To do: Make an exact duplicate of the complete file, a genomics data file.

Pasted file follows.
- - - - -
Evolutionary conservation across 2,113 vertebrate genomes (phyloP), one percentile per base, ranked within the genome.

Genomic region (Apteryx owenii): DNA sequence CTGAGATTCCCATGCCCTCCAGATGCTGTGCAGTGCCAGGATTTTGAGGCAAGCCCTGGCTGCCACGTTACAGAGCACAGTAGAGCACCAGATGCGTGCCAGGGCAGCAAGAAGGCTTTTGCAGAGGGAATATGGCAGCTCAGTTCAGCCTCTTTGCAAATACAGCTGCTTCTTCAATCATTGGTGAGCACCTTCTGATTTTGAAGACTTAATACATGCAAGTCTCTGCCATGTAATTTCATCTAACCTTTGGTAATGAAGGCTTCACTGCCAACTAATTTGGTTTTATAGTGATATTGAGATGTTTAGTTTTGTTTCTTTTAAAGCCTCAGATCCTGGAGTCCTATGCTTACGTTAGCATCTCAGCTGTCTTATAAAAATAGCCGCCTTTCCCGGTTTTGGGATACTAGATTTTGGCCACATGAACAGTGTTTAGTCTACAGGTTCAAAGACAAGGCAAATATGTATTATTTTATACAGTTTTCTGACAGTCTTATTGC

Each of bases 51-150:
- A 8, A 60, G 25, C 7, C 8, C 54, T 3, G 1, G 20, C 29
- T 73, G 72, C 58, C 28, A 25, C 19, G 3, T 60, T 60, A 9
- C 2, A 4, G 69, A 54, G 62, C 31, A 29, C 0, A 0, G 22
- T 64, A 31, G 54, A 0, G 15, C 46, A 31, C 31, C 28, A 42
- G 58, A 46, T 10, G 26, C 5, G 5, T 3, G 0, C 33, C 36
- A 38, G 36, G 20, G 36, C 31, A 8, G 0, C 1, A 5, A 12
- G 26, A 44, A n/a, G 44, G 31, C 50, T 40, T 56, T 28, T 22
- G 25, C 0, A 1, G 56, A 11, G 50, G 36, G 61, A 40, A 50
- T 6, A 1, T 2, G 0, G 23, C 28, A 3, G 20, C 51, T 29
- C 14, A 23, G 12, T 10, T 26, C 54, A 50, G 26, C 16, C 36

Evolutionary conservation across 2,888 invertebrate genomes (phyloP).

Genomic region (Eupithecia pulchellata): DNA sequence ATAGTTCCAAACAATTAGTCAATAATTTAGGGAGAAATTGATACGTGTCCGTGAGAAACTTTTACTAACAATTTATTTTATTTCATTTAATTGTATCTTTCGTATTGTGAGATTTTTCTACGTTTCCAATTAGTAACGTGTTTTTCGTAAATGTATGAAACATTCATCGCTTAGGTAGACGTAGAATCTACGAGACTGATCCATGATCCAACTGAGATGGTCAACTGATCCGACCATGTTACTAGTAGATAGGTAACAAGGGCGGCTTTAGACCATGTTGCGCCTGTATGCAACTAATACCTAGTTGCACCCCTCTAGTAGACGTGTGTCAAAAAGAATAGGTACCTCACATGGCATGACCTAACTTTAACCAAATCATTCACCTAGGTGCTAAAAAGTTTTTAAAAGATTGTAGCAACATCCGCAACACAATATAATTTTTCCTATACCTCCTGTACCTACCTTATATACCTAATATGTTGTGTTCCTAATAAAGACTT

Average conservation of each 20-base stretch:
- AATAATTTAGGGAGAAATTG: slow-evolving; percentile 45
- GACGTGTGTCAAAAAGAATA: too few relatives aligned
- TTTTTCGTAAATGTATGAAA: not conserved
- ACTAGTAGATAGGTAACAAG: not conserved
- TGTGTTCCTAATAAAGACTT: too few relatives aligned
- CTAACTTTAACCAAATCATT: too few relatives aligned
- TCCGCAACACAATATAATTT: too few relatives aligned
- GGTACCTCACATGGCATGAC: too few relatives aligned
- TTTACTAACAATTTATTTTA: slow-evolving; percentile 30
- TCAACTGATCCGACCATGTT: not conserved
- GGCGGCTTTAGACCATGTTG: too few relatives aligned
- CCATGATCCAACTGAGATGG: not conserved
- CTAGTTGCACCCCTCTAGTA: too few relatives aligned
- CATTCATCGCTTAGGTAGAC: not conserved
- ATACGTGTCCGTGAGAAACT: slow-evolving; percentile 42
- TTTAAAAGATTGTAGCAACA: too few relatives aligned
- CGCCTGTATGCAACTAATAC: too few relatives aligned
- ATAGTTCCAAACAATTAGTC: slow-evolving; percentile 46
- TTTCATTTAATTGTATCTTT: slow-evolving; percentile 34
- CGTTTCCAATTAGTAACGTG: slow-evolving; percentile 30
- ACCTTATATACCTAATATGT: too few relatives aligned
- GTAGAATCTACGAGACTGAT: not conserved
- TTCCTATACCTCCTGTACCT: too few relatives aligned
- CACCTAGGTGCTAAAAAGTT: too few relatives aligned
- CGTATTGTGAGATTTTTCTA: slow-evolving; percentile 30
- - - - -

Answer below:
Evolutionary conservation across 2,113 vertebrate genomes (phyloP), one percentile per base, ranked within the genome.

Genomic region (Apteryx owenii): DNA sequence CTGAGATTCCCATGCCCTCCAGATGCTGTGCAGTGCCAGGATTTTGAGGCAAGCCCTGGCTGCCACGTTACAGAGCACAGTAGAGCACCAGATGCGTGCCAGGGCAGCAAGAAGGCTTTTGCAGAGGGAATATGGCAGCTCAGTTCAGCCTCTTTGCAAATACAGCTGCTTCTTCAATCATTGGTGAGCACCTTCTGATTTTGAAGACTTAATACATGCAAGTCTCTGCCATGTAATTTCATCTAACCTTTGGTAATGAAGGCTTCACTGCCAACTAATTTGGTTTTATAGTGATATTGAGATGTTTAGTTTTGTTTCTTTTAAAGCCTCAGATCCTGGAGTCCTATGCTTACGTTAGCATCTCAGCTGTCTTATAAAAATAGCCGCCTTTCCCGGTTTTGGGATACTAGATTTTGGCCACATGAACAGTGTTTAGTCTACAGGTTCAAAGACAAGGCAAATATGTATTATTTTATACAGTTTTCTGACAGTCTTATTGC

Each of bases 51-150:
- A 8, A 60, G 25, C 7, C 8, C 54, T 3, G 1, G 20, C 29
- T 73, G 72, C 58, C 28, A 25, C 19, G 3, T 60, T 60, A 9
- C 2, A 4, G 69, A 54, G 62, C 31, A 29, C 0, A 0, G 22
- T 64, A 31, G 54, A 0, G 15, C 46, A 31, C 31, C 28, A 42
- G 58, A 46, T 10, G 26, C 5, G 5, T 3, G 0, C 33, C 36
- A 38, G 36, G 20, G 36, C 31, A 8, G 0, C 1, A 5, A 12
- G 26, A 44, A n/a, G 44, G 31, C 50, T 40, T 56, T 28, T 22
- G 25, C 0, A 1, G 56, A 11, G 50, G 36, G 61, A 40, A 50
- T 6, A 1, T 2, G 0, G 23, C 28, A 3, G 20, C 51, T 29
- C 14, A 23, G 12, T 10, T 26, C 54, A 50, G 26, C 16, C 36

Evolutionary conservation across 2,888 invertebrate genomes (phyloP).

Genomic region (Eupithecia pulchellata): DNA sequence ATAGTTCCAAACAATTAGTCAATAATTTAGGGAGAAATTGATACGTGTCCGTGAGAAACTTTTACTAACAATTTATTTTATTTCATTTAATTGTATCTTTCGTATTGTGAGATTTTTCTACGTTTCCAATTAGTAACGTGTTTTTCGTAAATGTATGAAACATTCATCGCTTAGGTAGACGTAGAATCTACGAGACTGATCCATGATCCAACTGAGATGGTCAACTGATCCGACCATGTTACTAGTAGATAGGTAACAAGGGCGGCTTTAGACCATGTTGCGCCTGTATGCAACTAATACCTAGTTGCACCCCTCTAGTAGACGTGTGTCAAAAAGAATAGGTACCTCACATGGCATGACCTAACTTTAACCAAATCATTCACCTAGGTGCTAAAAAGTTTTTAAAAGATTGTAGCAACATCCGCAACACAATATAATTTTTCCTATACCTCCTGTACCTACCTTATATACCTAATATGTTGTGTTCCTAATAAAGACTT

Average conservation of each 20-base stretch:
- AATAATTTAGGGAGAAATTG: slow-evolving; percentile 45
- GACGTGTGTCAAAAAGAATA: too few relatives aligned
- TTTTTCGTAAATGTATGAAA: not conserved
- ACTAGTAGATAGGTAACAAG: not conserved
- TGTGTTCCTAATAAAGACTT: too few relatives aligned
- CTAACTTTAACCAAATCATT: too few relatives aligned
- TCCGCAACACAATATAATTT: too few relatives aligned
- GGTACCTCACATGGCATGAC: too few relatives aligned
- TTTACTAACAATTTATTTTA: slow-evolving; percentile 30
- TCAACTGATCCGACCATGTT: not conserved
- GGCGGCTTTAGACCATGTTG: too few relatives aligned
- CCATGATCCAACTGAGATGG: not conserved
- CTAGTTGCACCCCTCTAGTA: too few relatives aligned
- CATTCATCGCTTAGGTAGAC: not conserved
- ATACGTGTCCGTGAGAAACT: slow-evolving; percentile 42
- TTTAAAAGATTGTAGCAACA: too few relatives aligned
- CGCCTGTATGCAACTAATAC: too few relatives aligned
- ATAGTTCCAAACAATTAGTC: slow-evolving; percentile 46
- TTTCATTTAATTGTATCTTT: slow-evolving; percentile 34
- CGTTTCCAATTAGTAACGTG: slow-evolving; percentile 30
- ACCTTATATACCTAATATGT: too few relatives aligned
- GTAGAATCTACGAGACTGAT: not conserved
- TTCCTATACCTCCTGTACCT: too few relatives aligned
- CACCTAGGTGCTAAAAAGTT: too few relatives aligned
- CGTATTGTGAGATTTTTCTA: slow-evolving; percentile 30